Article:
Dartmouth High unveils plaque honoring history of Indian logo

Sep 24, 2022

Dartmouth school officials, tribal members, and community leaders appeared in twin ceremonies at the high school and stadium on Friday, Sept. 23 to unveil a plaque honoring the history of the school’s Indian logo and the positive traits it is meant to represent.

“The symbol is an icon of respect, honor and strength — key characteristics by Dartmouth students,” the plaque reads. “The Dartmouth Indian symbol is a key tenet of our Dartmouth Pride.”

The plaque was officially unveiled in the high school atrium on Friday morning by School Committee Chair John Nunes and Clyde Andrews, a 1974 graduate of the school who designed the logo after the football team’s undefeated 1973 season.

“I think it’s an honor,” Andrews said as the veil was dropped to reveal the brass sign. “It’s humbling and I thank you.”

Also speaking at the event were Select Board Chair David Tatelbaum; Sean Carney, a New Bedford attorney and nephew of Aquinnah Wampanoag Tribal Chair Cheryl Andrews-Maltais; and Veterans Advisory Board Chair Chris Pereira.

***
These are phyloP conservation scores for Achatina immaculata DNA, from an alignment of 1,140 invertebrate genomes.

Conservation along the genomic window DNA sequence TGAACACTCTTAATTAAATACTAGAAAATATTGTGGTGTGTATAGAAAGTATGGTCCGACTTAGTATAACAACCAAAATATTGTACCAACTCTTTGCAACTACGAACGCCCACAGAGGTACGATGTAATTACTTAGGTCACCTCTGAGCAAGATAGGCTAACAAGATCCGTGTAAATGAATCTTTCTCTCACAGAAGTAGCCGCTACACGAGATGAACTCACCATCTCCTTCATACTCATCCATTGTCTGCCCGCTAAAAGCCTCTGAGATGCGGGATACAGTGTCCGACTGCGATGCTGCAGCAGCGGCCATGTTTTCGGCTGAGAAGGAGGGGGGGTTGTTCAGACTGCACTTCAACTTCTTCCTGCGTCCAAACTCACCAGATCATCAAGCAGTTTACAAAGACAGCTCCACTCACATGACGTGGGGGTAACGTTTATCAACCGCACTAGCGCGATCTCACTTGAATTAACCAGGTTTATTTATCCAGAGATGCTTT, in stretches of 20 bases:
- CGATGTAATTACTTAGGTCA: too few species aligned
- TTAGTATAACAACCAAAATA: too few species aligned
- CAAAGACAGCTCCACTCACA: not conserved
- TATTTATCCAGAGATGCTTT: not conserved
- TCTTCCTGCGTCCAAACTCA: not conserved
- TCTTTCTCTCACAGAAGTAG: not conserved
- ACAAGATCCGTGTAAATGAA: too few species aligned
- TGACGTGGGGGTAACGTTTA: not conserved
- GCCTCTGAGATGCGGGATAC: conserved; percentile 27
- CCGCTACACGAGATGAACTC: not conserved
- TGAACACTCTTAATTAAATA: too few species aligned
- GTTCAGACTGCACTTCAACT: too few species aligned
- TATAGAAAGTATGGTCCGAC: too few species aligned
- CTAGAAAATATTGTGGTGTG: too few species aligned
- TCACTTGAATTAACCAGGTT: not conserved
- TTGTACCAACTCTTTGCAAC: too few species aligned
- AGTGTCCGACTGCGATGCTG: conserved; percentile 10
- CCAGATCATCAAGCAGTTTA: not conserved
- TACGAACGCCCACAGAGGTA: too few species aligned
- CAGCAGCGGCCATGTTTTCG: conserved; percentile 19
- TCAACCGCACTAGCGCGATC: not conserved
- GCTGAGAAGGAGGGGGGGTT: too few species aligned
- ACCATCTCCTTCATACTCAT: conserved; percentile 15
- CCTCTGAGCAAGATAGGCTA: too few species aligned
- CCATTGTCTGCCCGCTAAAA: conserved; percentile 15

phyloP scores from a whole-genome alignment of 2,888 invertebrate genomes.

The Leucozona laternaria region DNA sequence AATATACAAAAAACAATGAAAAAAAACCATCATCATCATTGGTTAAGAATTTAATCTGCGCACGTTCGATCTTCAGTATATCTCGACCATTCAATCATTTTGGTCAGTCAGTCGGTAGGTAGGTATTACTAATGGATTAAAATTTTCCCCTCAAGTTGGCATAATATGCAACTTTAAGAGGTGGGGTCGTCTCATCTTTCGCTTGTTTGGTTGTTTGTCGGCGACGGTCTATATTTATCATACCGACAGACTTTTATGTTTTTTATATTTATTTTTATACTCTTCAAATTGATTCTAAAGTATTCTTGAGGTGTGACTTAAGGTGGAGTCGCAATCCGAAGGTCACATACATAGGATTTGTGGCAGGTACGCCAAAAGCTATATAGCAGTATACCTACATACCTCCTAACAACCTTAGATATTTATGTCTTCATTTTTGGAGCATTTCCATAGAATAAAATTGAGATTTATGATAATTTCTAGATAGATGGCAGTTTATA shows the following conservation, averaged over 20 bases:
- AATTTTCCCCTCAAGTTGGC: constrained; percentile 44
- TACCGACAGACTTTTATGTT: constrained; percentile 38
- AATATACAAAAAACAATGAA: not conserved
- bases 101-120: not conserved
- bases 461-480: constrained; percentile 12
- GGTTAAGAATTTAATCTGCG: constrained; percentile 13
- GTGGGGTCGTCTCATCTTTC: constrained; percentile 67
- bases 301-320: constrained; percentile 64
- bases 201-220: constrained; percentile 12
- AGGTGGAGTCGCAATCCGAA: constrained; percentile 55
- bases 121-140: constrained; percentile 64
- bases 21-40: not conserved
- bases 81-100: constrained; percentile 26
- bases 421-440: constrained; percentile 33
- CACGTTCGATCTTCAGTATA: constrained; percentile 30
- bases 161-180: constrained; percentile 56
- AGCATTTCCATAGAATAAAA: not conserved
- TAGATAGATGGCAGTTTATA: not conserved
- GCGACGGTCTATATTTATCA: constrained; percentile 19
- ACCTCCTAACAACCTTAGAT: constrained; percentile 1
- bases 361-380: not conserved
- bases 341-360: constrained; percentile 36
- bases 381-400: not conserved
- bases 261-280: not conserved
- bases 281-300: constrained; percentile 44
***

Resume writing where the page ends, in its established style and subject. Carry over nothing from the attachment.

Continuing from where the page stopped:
The speakers kept their remarks short as the ceremony was not open to the public and attended mostly by school officials and members of the media.

Later on, the school held a public unveiling of the plaque at the Dartmouth High football game against Old Rochester.

During halftime of the game, school officials revealed a matching plaque that will be displayed at Dartmouth Memorial Football Stadium.

Speaking to the home-team stands, Tatelbaum extolled the work being done to make sure native heritage is properly represented in education and the town at large.

“This is a proud, proud moment for our town,” said Tatelbaum. “We have now pledged to honor the Native Americans in our history in a way that we have never done before — in our schools, in our town, in every corner.”

Andrews emphasized Dartmouth’s shared connection to the logo.

“This is for the town. This is for everybody,” Andrews said. “We’re all a part of this and it will be here forever.”

The new plaque was christened with a victory an hour later as the Dartmouth football team fended off a second half comeback from Old Rochester, winning the game 24-21.